Newspaper article The Daily Yomiuri (Toyko, Japan)

Novartis Case Reflects Corporate Culture in Japan

Newspaper article The Daily Yomiuri (Toyko, Japan)

Novartis Case Reflects Corporate Culture in Japan

Article excerpt

Even after Swiss drug giant Novartis AG has replaced executives at its Japanese unit Novartis Pharma K.K. in response to the firm's inappropriate involvement in clinical research on a therapeutic drug for leukemia, it will be a long, uphill struggle for the firm to recover trust.

On Thursday, Novartis announced it had replaced three Japanese executives of Novartis Pharma with foreign staff to take responsibility for the problem, apologizing and explaining that the Japanese unit's corporate culture was to blame.

At a press conference Thursday, Novartis President David Epstein emphasized that Japan-based employees tended to put relationships with doctors before those with patients, a tendency not seen Western countries. He also said the Japanese unit needs innovative changes.

The research in question was aimed at identifying differences in side effects between conventional leukemia drugs and a new drug. The research was conducted mainly by the University of Tokyo Hospital and other 21 hospitals. It subsequently came to light that employees of Novartis Pharma were deeply involved in the clinical research beginning in the research planning phase. In addition, data on all 255 participating patients was leaked to the company.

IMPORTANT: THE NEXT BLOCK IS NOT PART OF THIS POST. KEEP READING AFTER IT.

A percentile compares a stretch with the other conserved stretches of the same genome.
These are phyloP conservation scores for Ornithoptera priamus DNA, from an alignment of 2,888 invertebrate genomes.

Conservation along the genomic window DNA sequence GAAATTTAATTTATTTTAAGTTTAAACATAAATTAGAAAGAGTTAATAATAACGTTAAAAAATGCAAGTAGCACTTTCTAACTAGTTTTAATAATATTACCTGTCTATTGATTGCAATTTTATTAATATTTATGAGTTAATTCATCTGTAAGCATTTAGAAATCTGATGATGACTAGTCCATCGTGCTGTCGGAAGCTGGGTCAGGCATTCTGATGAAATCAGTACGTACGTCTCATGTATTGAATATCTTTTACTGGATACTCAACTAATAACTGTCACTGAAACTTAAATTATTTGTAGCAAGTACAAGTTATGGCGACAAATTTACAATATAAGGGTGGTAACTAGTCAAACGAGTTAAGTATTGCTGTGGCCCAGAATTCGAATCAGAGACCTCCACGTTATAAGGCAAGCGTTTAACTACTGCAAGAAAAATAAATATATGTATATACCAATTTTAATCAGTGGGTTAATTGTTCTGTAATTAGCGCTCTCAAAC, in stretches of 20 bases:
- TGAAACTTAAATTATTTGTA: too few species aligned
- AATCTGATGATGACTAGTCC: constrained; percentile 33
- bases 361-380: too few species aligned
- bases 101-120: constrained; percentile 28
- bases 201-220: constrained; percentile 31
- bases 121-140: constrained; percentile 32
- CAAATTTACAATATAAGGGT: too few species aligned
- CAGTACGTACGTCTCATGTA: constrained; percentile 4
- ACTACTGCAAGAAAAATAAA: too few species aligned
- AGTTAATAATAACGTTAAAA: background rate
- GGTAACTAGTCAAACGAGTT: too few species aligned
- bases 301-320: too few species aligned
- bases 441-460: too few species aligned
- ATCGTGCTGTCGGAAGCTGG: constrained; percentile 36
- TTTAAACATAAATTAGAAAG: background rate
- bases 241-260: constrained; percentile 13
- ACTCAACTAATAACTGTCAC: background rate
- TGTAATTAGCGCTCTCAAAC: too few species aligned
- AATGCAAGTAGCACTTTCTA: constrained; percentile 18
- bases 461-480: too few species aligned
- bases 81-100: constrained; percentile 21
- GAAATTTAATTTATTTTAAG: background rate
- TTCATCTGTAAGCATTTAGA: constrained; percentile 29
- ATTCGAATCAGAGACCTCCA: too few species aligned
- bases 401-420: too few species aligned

An outside investigative committee on Wednesday harshly criticized the clinical research as "deeply micromanaged research by a pharmaceutical company."

The committee said that the research was apparently conducted in hopes of using the findings to help boost sales of the new drug, which had suffered a slowdown. In addition to systematic cover-up attempts by the firm, the committee said the firm may have become aware of two cases involving severe side effects while obtaining data on the patients involved, but failed to report the cases to the government as required by the Pharmaceutical Affairs Law. "The sheer scale of the issues is rather frightening," Kunio Harada, a lawyer who chairs the committee, said.

The company was also involved in a case of data falsification in clinical research for the Diovan hypertension drug last year, in which a former Novartis Pharma employee was found to have been inappropriately involved in the research, which was conducted by Kyoto Prefectural University of Medicine, Jikei University and others.

Novartis also entrusted another third-party committee to investigate whether there was any inappropriate employee involvement in other clinical research activities led by doctors since 2011.

Epstein said at a press conference that he had not been aware of research misconduct at all until the problem involving the Diovan drug came to light. …

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